Downtown Aspen project sees shrinkage
December 28, 2009
ASPEN – A smaller, toned-down development plan has replaced an earlier version for the Mountain Plaza Building, situated in arguably one of the busiest parts of downtown Aspen.
Changes have been made in response to concerns raised by members of the public and the Aspen City Council when the development plan was reviewed in 2007. Issues revolved around the building’s size and the lack of public amenity space.
The building’s size now has been shaved by about 5,400 square feet from the first proposal, which couldn’t get the council’s majority support for approval.
The building, located at the northwest corner of Galena Street and the Cooper Avenue Mall, also has been moved back from the street as part of the proposal.
The earlier plan had the building out to the lot line, leaving no pedestrian area. The current proposal has a setback of 18 feet facing Galena Street and 60 feet on the mall, giving room for people to circulate around the building. The setbacks also attempt to break up the perceived mass of the building and to better relate to the historic context of downtown, according to land planner Mitch Haas.
The current sunken courtyard, which is one of the building’s more recognizable features, would be eliminated, and two levels of sub-grade commercial space is being proposed.
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Instead of four free-market condos on the second and third floors, there are now three. Those units’ sizes also have been reduced from what was first proposed.
“This new design incorporates a public amenity space of more than 1,000 square feet and additional commercial space, including smaller street-level spaces and a large subgrade space,” Haas wrote in the development application. “The square footage of the free-market residences has been reduced by [more than] 33 percent.”
Mark Bidwell and his development team, which includes Haas and local architectural firm, Rowland + Broughton, will present the changes to council Jan. 11.
“This is a great-looking building and stacks up to what it ought to be,” Haas said, adding the architecture is now western vernacular instead of the neo-classical as first presented. “The whole style has changed.”
The first proposal attempted to emulate the architecture of Aspen’s oldest structures like the Elk’s Building and the Wheeler Opera House. But after some council members expressed their dislike for the design, architects went back to the drawing board.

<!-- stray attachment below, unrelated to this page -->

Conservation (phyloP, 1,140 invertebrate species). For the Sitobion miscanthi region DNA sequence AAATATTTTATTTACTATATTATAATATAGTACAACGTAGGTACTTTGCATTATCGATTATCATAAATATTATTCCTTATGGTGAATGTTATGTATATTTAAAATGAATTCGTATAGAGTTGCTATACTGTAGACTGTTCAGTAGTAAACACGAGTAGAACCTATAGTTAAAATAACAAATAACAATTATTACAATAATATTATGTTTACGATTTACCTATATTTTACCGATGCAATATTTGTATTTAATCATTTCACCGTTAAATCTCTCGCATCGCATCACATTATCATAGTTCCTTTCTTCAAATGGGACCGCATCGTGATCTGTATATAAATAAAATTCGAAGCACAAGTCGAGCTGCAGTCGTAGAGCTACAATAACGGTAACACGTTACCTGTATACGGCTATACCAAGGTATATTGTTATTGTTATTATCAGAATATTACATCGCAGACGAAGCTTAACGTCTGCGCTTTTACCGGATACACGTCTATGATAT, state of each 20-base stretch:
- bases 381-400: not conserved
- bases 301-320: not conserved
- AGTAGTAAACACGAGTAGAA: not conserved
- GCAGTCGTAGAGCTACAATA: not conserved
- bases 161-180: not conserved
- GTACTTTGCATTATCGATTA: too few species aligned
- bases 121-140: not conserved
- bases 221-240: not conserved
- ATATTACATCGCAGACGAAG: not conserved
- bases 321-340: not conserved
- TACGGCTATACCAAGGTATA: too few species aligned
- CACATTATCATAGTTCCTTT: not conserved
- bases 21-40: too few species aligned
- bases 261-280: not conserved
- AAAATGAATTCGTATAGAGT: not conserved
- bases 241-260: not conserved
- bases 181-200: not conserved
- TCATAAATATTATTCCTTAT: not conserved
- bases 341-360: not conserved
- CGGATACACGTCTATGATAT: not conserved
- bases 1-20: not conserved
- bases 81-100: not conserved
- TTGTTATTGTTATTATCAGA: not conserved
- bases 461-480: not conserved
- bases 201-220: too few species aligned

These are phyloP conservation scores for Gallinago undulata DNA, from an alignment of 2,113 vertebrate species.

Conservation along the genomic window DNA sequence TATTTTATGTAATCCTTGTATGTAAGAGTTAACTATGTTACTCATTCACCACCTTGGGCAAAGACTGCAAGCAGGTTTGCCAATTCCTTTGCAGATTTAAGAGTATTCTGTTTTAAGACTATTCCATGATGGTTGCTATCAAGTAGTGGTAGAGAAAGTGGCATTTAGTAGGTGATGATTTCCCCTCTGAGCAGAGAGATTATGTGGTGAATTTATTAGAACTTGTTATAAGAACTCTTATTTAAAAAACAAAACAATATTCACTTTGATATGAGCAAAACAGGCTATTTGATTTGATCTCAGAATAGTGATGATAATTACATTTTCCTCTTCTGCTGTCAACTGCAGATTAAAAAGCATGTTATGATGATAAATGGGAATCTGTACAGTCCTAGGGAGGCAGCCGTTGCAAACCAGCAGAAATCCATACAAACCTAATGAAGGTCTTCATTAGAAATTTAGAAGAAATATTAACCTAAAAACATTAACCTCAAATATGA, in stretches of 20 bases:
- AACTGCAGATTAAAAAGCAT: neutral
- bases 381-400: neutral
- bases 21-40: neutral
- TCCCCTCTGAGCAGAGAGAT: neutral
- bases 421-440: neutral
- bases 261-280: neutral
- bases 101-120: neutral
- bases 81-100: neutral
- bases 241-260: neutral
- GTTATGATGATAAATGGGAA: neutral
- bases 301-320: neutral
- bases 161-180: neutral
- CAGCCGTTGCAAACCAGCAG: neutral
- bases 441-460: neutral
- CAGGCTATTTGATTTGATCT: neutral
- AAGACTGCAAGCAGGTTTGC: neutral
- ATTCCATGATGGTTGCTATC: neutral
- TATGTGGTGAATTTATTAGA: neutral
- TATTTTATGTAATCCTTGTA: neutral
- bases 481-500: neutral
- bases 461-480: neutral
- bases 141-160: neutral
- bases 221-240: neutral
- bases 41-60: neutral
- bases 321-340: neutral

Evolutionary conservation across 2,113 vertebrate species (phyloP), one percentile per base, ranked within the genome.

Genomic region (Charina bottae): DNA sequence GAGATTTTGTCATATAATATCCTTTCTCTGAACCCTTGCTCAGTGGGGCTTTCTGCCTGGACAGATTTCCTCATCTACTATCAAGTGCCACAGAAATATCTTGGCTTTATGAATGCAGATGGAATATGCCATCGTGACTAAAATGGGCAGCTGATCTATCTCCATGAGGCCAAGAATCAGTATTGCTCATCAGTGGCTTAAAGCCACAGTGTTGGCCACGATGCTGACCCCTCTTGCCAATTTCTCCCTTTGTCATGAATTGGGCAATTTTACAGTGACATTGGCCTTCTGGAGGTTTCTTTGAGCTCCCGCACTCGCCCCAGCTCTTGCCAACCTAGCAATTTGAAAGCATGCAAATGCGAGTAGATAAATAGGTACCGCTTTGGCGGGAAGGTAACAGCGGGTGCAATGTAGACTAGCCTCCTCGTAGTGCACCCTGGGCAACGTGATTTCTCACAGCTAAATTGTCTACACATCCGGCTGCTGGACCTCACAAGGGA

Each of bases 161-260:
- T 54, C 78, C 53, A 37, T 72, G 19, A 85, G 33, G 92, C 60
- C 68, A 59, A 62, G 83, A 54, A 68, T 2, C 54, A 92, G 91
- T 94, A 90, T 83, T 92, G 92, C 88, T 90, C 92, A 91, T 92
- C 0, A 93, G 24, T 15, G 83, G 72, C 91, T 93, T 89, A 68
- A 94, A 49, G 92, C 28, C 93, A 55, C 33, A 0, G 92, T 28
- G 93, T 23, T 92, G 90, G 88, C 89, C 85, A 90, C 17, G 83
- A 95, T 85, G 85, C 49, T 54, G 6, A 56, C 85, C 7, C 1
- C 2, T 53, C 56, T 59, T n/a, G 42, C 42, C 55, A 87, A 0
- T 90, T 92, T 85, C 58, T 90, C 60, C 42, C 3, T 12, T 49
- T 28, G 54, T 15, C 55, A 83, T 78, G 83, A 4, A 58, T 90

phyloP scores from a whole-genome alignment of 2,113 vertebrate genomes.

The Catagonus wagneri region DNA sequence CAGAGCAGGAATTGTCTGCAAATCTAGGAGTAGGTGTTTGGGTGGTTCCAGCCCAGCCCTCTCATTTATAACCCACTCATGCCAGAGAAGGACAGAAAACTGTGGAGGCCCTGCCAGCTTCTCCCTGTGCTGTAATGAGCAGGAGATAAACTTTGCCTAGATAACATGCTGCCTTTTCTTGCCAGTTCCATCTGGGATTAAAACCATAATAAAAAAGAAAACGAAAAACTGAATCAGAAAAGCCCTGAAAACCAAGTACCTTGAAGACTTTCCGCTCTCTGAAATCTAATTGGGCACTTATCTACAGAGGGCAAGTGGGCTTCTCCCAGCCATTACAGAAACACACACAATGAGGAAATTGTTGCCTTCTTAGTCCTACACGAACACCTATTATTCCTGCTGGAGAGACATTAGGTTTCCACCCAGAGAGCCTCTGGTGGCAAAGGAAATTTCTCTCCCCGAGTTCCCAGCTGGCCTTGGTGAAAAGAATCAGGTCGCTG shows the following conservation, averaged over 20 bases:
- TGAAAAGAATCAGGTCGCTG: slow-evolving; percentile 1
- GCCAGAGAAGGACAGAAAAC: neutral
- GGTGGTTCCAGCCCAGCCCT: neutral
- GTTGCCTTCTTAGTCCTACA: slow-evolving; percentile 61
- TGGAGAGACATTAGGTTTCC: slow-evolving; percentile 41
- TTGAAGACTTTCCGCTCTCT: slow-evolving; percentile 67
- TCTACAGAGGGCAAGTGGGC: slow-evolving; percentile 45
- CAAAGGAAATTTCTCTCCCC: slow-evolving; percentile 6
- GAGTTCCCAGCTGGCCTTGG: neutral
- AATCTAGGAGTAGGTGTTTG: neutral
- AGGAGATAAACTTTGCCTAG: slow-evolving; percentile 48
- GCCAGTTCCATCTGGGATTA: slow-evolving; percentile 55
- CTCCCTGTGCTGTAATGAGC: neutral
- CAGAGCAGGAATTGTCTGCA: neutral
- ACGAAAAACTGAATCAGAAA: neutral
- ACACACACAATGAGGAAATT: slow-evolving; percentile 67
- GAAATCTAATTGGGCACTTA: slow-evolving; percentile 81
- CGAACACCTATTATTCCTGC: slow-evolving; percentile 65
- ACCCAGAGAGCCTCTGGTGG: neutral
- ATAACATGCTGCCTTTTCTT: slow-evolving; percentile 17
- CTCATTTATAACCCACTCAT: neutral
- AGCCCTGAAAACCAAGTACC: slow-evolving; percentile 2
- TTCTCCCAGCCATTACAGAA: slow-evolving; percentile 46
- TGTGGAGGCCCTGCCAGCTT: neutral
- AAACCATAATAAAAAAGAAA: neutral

The mixed-use project includes three levels from the street and two below ground. The entire building would contain commercial, affordable housing and free-market residential units. Commercial space accounts for 11,433 square feet; affordable housing takes up 1,567 square feet; and free-market residential is 5,078 square feet.
The below-ground space includes a 10-car parking garage, which would be accessed by an auto lift. The basement space would be 5,160 square feet of commercial or office space, as well as a storage area.
The street level would contain four commercial spaces, a pedestrian area along the mall and entryway to the basement and upper floors.
The second level would have three commercial spaces, one free-market studio and two one-bedroom employee housing units. The third level contains two free-market residential units and deck space.
In 2006, the building was approved by the city’s historic preservation commission to be demolished. But that decision was appealed to the City Council. Ultimately, demolition approval was upheld.
The planning and zoning commission had recommended that the building be subdivided for condominiums. The council denied the subdivision request but approved reconsideration of the application. The new design was remanded back to the Historic Preservation Commission and Planning and Zoning Commission, and is now before the council.
One of the issues with the proposal will likely be the council requiring a detailed construction management plan so the impacts of demolition and reconstruction are as minimized as much as possible.
“We’ve put together a construction plan with the help of [the city] engineering office,” Haas said, adding the site is difficult because it’s on a busy mall and is on a tight building envelope. “We can meet the city’s requirements … but construction is what it is. You can’t build something without bothering somebody.”